Sports economy summit in Istanbul
Today, Istanbul is quietly hosting an important summit: the “Business of Sports” summit, led by the International Herald Tribune newspaper.
Among those who have come to Istanbul for the two-day summit at the Çýraðan Palace Kempinski Hotel are such important names as the Sochi Winter Olympics CEO Dmitry Chernyshenko, the America’s Cup CEO Richard Worth, the South Korea 2018 Winter Olympics President Jin-Sun Kim, and Interpol Secretary General Ron Noble - who has been appointed by FIFA to scrutinize corruption in sports.
Also, the presidents of football clubs such as Chelsea and Juventus, investors in the sports sector, lawyers and legal counselors and auditors are all gathering in Istanbul.
Ýlhan Nebioðlu - a banker friend, who for months lobbied in London for the summit to be held in Istanbul - sees this meeting as an important opportunity for Turkish sports. Moreover, he thinks the summit could be a springboard for Istanbul’s candidacy for the 2020 Olympics.
While talking about the Olympics, I would like to mention some research conducted by P&G and the National Olympics Committee, which are both cooperating to encourage young people’s interest in sports.
According to the research, Turkish interest in the Olympic Games is very little compared to other countries.
The outcome of the research should not be too surprising, because the proportion of children involved in sports in Turkey is only 37 percent.
In 25 percent of families only one person does sport. Just like their fathers, 70 percent of children prefer football. The fact that there is no adequate investment in sports, as well as the scarcity of decent sports facilities in Istanbul and Ankara, plays a big role in this picture.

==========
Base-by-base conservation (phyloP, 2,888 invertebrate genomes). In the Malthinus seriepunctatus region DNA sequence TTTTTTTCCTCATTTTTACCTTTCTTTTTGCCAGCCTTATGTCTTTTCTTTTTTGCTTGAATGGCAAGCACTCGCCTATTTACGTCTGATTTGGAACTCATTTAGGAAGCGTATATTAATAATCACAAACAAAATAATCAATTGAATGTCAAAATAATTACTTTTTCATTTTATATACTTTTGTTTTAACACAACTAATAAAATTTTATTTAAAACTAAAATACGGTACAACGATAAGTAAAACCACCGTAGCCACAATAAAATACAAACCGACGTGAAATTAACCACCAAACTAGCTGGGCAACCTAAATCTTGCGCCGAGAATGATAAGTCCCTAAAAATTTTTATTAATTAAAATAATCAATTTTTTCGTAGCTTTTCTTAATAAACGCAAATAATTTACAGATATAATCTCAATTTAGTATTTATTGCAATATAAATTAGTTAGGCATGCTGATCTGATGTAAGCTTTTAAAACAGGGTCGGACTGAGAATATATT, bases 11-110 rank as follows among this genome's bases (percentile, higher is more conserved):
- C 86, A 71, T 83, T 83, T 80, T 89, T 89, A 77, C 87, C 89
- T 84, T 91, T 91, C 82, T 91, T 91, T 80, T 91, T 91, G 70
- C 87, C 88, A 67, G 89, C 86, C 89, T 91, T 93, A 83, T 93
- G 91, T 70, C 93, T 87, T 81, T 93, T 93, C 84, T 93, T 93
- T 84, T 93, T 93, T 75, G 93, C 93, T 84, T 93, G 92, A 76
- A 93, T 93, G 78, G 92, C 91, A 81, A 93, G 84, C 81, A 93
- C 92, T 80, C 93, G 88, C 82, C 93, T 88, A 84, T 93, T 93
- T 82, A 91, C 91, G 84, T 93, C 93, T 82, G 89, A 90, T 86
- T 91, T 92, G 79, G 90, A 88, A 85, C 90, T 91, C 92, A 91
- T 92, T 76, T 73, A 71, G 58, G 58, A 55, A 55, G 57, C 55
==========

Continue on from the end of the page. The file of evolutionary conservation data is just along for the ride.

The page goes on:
Nebioðlu points out that there are few appropriate parks in which people can exercise. Of course, he is right when you consider that hundreds of people regularly exercise in Hyde Park in London, where he lives.
While interest in sports is so meager, and while our sports clubs are in deep debt, from the point of view of a banker, Nebioðlu says it is only a dream to expect foreign investors in the sport sector.
It is certain that somebody like the Russian billionaire Roman Abramovich - who bought the English team Chelsea – is not likely to drop by Istanbul.
The lack of interest in doing sports in Turkey is a major loss for the sporting economy. Illustrating this, a report issued by counseling company PricewaterhouseCoopers ahead of the 2012 London Olympics shows just how much the sports economy will grow in coming years.
According to the PwC report, the global sports market will reach $145 billion by the year 2015. This means an annual growth of 3.7 percent.
While the United States will remain as the biggest market in sports economy, growth will be seen in Europe, the Middle East and Africa.
According to the PwC report, behind this growth lie such things as television commercials, the sponsorships of the automotive and finance sectors, internet sales, and the events in London and in Sochi.
The summit in Istanbul is thus a good opportunity to scrutinize the subjects of sport and the opportunities it creates.